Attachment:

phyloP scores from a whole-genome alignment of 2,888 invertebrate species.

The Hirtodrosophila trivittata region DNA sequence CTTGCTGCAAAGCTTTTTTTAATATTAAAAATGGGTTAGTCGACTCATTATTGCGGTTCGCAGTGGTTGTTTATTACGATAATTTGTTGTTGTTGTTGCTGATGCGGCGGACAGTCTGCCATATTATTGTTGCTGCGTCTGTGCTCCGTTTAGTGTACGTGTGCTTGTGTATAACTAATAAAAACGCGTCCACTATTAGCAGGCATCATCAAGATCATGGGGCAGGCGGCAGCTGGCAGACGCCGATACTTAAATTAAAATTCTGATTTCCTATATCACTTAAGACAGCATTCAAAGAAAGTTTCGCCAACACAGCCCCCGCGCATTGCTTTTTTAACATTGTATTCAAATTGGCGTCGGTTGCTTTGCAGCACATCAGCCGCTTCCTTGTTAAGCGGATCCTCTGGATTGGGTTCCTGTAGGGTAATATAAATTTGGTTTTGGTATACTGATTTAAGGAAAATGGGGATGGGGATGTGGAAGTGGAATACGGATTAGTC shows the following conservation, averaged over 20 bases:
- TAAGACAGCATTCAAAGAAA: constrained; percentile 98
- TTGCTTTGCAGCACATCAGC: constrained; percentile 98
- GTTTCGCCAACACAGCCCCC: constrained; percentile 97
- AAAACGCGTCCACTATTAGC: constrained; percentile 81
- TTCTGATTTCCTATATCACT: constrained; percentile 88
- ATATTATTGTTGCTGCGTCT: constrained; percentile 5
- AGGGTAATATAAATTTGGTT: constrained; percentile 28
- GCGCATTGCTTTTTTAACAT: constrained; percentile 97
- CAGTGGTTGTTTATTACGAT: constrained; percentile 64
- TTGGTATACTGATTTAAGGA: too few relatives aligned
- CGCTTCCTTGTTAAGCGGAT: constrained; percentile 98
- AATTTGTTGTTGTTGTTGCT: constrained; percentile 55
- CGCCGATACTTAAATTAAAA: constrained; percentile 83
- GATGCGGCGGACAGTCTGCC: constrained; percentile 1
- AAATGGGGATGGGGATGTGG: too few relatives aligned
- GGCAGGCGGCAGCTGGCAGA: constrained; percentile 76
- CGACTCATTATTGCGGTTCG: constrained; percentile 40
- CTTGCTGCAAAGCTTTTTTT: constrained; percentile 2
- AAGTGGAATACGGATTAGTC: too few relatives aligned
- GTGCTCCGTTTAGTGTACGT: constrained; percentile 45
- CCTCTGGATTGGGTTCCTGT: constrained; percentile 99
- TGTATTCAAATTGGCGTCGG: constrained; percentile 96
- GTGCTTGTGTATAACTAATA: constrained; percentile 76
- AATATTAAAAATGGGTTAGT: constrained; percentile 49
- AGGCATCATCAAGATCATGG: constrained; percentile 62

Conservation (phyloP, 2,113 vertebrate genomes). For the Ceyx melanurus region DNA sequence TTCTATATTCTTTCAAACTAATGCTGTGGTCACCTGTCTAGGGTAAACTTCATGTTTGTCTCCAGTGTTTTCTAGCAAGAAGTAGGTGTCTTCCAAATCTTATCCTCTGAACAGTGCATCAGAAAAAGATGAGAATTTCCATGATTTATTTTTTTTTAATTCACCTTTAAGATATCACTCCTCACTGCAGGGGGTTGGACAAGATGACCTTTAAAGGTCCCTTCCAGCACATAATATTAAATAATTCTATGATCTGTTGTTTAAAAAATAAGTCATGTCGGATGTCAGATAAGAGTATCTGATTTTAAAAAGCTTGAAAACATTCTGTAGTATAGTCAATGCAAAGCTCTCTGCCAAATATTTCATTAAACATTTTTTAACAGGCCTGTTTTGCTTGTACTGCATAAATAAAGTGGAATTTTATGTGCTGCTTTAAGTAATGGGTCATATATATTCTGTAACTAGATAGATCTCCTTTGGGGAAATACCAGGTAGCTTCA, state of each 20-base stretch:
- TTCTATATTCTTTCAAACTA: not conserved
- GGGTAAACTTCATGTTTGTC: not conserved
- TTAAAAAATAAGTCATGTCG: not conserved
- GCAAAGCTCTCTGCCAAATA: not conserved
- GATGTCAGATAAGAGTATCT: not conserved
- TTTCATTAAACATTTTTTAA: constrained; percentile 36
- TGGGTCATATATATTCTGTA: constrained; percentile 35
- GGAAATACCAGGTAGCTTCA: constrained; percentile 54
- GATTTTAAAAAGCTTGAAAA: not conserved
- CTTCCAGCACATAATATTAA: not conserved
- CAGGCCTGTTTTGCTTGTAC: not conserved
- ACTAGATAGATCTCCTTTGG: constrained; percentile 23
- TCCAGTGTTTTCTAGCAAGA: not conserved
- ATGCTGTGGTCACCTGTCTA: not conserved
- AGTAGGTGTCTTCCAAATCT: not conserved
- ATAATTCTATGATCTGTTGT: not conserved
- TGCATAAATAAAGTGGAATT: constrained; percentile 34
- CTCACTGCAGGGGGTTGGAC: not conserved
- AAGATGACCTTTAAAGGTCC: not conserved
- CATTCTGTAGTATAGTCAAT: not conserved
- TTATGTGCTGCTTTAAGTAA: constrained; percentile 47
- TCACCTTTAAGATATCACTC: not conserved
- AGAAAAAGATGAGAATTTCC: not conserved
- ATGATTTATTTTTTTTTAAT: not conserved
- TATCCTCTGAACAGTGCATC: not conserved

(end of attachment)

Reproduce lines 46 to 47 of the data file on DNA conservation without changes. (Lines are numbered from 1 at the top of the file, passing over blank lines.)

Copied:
- CTCACTGCAGGGGGTTGGAC: not conserved
- AAGATGACCTTTAAAGGTCC: not conserved